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ERIC Number: ED121470
Record Type: RIE
Publication Date: 1975-Sep
Pages: 20
Abstractor: N/A
Reference Count: 0
Father Caretaking Characteristics and Their Influence on Infant-Father Interaction.
Kotelchuck, Milton
This paper describes five experimental studies which explored the influence of fathers' home caregiving and interactional characteristics on their infant's laboratory behavior. Approximately 300 families with children ranging in age from 6 to 24 months were studied. Each infant's reactions were observed as a function of the manipulation of the presence and absence of the mother, the father, and a female stranger in the playroom. In one study, a direct attempt was made to increase the amount of father interaction at home in order to observe any effects on the infant's laboratory behavior. Problems of methodology are discussed, and father-caregiving patterns noted. While a relationship to the father was seen to be independent of the father's involvement in child care, some minimal level of interaction seemed necessary. Extensive paternal caregiving was related to the preferences for the father in the laboratory and shortened duration of separation protest. The final study demonstrated that manipulation of father-infant interaction at home directly influences infant-father interaction in a laboratory setting. (Author/BRT)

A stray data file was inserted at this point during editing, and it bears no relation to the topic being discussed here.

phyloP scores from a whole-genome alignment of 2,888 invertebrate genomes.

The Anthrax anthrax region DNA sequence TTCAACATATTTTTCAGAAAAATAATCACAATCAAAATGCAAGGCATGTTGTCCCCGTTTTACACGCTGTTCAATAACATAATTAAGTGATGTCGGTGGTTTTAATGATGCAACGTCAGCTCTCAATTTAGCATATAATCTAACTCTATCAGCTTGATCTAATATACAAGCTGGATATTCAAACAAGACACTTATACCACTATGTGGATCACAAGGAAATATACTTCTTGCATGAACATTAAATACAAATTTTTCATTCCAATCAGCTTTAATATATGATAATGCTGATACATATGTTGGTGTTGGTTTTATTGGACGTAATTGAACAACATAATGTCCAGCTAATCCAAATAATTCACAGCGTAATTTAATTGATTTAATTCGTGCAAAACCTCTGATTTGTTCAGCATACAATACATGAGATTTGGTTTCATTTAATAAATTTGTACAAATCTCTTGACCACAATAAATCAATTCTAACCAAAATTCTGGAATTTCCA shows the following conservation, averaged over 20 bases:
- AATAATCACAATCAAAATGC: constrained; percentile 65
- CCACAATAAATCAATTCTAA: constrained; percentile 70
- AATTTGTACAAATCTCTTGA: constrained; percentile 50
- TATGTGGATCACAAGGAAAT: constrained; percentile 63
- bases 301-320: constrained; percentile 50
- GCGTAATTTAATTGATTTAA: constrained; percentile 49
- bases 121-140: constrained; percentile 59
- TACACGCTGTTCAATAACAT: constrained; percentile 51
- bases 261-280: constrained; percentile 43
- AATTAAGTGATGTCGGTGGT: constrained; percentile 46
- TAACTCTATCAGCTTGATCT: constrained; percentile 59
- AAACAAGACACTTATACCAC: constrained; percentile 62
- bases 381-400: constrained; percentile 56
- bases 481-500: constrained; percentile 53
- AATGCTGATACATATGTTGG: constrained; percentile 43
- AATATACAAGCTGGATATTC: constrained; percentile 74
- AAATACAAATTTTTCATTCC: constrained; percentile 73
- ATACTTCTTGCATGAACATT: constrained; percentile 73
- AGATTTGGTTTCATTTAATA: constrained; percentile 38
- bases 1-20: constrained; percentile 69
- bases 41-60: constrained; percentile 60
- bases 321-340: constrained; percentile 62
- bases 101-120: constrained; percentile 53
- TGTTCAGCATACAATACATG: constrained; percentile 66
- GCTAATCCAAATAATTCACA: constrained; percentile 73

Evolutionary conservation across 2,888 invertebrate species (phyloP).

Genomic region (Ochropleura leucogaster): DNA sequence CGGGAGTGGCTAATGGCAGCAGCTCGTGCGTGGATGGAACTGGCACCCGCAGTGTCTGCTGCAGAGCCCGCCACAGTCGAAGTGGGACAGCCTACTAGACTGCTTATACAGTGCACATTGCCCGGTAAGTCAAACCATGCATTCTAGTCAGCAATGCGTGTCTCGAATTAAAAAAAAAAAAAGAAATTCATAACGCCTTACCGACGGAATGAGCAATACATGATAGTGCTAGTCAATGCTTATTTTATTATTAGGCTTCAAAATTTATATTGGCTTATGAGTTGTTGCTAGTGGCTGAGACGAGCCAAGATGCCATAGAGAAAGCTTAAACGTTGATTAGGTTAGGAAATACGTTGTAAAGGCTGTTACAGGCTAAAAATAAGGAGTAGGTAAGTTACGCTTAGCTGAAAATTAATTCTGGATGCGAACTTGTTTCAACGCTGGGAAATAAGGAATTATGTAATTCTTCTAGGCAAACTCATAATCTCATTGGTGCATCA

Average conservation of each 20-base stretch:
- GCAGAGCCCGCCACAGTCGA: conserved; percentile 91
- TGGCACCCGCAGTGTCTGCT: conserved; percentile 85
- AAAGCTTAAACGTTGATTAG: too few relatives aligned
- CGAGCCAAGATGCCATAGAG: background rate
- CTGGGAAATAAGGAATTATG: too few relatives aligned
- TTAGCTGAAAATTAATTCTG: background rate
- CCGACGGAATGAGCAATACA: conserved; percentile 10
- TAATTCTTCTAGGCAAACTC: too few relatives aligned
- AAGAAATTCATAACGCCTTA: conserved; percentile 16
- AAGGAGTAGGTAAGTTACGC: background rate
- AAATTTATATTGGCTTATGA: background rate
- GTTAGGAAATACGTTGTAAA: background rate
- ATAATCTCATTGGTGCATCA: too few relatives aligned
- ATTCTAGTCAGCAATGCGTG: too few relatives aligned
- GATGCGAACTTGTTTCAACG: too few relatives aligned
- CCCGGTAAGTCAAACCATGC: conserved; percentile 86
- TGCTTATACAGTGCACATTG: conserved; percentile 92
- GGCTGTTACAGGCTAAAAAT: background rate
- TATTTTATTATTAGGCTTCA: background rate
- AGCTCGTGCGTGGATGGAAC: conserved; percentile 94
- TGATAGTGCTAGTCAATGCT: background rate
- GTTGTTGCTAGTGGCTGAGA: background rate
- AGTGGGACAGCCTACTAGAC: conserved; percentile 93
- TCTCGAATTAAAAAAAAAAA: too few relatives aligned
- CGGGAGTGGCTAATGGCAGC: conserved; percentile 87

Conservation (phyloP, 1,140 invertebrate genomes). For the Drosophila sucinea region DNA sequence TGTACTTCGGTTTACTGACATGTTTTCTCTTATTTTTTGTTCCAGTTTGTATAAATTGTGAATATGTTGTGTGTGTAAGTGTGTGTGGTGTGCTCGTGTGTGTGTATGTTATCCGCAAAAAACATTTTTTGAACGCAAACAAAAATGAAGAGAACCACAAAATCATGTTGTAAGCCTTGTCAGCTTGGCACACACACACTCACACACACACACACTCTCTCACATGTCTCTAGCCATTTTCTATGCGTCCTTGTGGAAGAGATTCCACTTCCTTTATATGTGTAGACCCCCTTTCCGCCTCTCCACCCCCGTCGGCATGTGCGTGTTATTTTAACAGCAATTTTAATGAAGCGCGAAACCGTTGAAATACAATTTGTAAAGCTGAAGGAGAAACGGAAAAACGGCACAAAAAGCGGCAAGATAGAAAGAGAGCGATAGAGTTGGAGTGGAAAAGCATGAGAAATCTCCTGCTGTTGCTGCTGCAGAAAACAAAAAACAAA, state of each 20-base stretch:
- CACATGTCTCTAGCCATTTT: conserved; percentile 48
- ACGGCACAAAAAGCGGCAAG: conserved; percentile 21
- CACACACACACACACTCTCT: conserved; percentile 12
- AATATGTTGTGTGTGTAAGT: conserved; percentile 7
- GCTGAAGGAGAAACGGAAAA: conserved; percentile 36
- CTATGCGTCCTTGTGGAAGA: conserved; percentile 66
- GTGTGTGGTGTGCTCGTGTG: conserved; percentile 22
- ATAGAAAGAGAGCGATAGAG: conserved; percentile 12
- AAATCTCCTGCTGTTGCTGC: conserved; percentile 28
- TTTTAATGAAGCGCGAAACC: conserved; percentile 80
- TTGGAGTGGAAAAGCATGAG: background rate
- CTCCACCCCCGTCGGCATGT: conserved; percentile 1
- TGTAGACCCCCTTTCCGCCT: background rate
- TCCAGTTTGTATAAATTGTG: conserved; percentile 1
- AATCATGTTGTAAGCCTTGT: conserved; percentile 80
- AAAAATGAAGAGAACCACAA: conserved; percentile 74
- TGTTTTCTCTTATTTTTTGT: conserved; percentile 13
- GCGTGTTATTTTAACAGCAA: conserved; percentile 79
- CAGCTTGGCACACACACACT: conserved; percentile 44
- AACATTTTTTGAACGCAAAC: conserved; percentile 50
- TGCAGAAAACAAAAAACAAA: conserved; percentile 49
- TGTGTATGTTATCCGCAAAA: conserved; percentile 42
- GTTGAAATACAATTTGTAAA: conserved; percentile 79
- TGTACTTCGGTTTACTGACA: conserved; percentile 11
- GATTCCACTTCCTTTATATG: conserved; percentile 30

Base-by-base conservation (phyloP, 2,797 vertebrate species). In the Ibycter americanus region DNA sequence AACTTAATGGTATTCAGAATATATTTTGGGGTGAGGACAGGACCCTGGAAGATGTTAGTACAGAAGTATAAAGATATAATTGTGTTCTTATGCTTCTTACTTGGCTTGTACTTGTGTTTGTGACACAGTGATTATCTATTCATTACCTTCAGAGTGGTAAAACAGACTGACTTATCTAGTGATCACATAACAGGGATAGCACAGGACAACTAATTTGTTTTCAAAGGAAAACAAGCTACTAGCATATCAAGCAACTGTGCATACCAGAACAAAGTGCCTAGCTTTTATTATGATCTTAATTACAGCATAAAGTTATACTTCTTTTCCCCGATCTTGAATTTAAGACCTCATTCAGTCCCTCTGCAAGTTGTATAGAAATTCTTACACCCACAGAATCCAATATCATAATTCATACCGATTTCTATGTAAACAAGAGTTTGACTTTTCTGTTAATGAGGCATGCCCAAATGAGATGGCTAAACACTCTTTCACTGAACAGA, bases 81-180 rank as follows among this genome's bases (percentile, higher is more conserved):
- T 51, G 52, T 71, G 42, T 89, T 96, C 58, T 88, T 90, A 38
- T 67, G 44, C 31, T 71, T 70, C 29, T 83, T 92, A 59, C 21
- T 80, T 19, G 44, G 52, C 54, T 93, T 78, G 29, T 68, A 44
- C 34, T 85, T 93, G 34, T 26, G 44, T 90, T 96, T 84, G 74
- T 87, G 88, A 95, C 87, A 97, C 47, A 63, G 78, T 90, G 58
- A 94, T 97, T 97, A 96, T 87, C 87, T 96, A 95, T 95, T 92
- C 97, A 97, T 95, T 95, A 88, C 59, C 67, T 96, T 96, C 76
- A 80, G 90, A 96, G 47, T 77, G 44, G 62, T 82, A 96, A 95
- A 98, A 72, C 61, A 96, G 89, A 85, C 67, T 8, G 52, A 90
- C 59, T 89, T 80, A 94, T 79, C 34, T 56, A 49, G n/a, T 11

Publication Type: Speeches/Meeting Papers
Education Level: N/A
Audience: N/A
Language: N/A
Sponsor: N/A
Authoring Institution: N/A
Note: Paper presented at the Annual Meeting of the American Psychological Association (83rd, Chicago, Illinois, August 30-September 3, 1975)